Opening up the "dashboard" for lighting.

Here is a peek at the completed cab.


If there is interest, I can post more construction details, although probably will be a few weeks before I'll have time to respond.

Yes? No? Maybe? Your call.
Great work on the layout, and the engines. I'm looking forward to the new A&O. While I haven't done anything with the P&D F units, they sure do raise the bar for reasonable price and fantastic looks. Did you make the f units all wheel pick-up for the power?

Greg Elems
Yes, all-wheel pickup is a big help.


The pickups are thin phosphor bronze, formed with pliers, applied to the back of every wheel. Both P&D and NWSL replacement wheels arrive with a dark, greasy coating that must be removed for good contact. I did this by wet sanding with 400 grit carbide paper and a light oil (water would make the wheels rust.)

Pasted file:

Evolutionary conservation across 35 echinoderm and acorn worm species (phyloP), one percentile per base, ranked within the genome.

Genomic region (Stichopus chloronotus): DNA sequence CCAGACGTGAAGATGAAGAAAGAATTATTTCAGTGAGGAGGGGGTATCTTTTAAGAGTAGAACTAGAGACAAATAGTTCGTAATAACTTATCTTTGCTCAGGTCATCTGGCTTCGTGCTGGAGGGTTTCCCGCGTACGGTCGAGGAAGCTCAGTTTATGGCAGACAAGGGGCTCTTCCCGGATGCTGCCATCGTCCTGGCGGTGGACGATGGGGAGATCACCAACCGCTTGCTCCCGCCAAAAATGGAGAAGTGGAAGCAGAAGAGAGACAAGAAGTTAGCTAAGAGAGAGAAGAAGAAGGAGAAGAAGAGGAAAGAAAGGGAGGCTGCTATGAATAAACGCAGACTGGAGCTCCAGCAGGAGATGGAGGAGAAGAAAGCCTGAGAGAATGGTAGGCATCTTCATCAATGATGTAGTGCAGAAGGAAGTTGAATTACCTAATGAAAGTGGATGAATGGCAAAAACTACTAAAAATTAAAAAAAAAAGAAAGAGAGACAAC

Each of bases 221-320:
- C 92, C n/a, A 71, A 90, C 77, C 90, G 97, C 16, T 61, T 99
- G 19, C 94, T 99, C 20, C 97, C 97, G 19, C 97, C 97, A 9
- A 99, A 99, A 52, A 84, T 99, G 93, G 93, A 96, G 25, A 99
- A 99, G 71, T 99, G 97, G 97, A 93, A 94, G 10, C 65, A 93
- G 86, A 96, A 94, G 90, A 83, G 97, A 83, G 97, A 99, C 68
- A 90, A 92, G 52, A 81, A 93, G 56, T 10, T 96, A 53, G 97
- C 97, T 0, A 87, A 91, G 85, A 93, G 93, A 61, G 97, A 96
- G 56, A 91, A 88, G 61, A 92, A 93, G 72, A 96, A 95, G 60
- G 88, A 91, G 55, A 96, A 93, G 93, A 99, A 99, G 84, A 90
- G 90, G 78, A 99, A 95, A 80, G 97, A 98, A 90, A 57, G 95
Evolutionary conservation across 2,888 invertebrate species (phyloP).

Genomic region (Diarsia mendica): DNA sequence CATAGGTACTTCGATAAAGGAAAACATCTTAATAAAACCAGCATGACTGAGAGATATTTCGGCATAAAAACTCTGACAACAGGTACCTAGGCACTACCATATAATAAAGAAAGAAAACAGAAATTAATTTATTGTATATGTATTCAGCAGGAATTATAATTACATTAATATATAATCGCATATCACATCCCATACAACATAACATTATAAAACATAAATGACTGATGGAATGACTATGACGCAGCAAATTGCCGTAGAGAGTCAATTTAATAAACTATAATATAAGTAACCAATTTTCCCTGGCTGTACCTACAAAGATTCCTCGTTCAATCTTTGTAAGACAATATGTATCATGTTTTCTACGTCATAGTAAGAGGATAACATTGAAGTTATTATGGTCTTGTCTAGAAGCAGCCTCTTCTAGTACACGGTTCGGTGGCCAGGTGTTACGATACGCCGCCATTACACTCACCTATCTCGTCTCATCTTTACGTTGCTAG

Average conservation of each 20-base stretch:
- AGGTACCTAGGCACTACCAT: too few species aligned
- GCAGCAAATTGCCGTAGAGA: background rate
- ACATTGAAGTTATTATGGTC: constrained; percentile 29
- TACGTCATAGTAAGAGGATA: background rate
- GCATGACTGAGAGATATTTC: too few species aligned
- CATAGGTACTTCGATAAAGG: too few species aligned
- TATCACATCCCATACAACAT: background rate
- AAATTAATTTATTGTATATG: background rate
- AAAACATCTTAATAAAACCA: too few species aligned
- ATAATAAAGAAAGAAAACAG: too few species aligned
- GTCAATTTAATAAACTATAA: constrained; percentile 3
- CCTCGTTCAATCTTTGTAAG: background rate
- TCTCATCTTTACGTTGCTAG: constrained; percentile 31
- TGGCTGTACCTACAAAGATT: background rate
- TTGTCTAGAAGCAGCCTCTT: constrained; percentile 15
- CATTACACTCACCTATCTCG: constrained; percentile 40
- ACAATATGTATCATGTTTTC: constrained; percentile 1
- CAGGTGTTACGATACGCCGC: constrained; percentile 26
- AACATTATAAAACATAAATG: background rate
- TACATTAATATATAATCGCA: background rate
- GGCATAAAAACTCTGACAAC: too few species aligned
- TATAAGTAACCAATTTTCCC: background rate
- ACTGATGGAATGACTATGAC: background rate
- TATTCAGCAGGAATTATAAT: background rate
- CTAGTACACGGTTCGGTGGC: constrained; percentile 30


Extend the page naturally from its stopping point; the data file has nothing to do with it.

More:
The pickups are held in place using the screws that hold the gearbox halves together. The "stiffness" of each pair can be adjusted with needlenose pliers to minimize end thrust on the axle.

I do find that these steel or iron wheels seem to get dirty a lot faster than chrome(?) plated brass used by Overland and other importers.

As for sander hoses, I used 1/16 diameter black heat shrink tubing instead of the material provided in the kit. Before installation, shrink the tubing with heat. While it is still warm, it can be bent into a curve that it retains when cold. Gently expand the end with an awl to enlarge it enough to slip onto the sander.
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Here is one way to illuminate the number boards.